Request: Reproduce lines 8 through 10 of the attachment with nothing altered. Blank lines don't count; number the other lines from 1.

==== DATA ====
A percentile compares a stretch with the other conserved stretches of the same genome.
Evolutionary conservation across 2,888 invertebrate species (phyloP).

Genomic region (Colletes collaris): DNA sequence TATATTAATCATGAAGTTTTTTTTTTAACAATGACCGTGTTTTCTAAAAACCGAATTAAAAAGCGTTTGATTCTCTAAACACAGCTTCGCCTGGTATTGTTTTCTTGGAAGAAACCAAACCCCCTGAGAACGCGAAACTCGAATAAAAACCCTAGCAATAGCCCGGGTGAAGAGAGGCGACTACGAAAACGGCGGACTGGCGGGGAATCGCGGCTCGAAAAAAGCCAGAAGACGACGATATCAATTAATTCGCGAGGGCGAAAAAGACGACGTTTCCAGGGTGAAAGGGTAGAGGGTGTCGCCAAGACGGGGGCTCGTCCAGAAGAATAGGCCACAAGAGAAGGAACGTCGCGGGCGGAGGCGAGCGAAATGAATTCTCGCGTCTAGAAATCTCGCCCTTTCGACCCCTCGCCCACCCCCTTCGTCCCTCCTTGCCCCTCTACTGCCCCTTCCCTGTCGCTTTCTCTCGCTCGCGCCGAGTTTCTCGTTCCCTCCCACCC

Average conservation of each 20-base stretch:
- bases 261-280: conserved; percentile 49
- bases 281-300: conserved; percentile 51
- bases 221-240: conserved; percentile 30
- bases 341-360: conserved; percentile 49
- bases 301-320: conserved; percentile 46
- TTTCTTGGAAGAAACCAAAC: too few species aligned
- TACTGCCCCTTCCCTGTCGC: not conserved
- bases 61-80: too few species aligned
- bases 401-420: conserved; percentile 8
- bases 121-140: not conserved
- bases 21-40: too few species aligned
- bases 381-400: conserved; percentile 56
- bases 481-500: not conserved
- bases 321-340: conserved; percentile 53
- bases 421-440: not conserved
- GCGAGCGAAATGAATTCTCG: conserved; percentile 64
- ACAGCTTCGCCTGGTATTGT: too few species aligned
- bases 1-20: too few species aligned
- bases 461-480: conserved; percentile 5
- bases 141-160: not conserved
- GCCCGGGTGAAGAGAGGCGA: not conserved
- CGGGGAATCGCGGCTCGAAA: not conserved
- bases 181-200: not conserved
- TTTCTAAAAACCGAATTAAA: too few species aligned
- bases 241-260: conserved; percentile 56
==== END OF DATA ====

- bases 341-360: conserved; percentile 49
- bases 301-320: conserved; percentile 46
- TTTCTTGGAAGAAACCAAAC: too few species aligned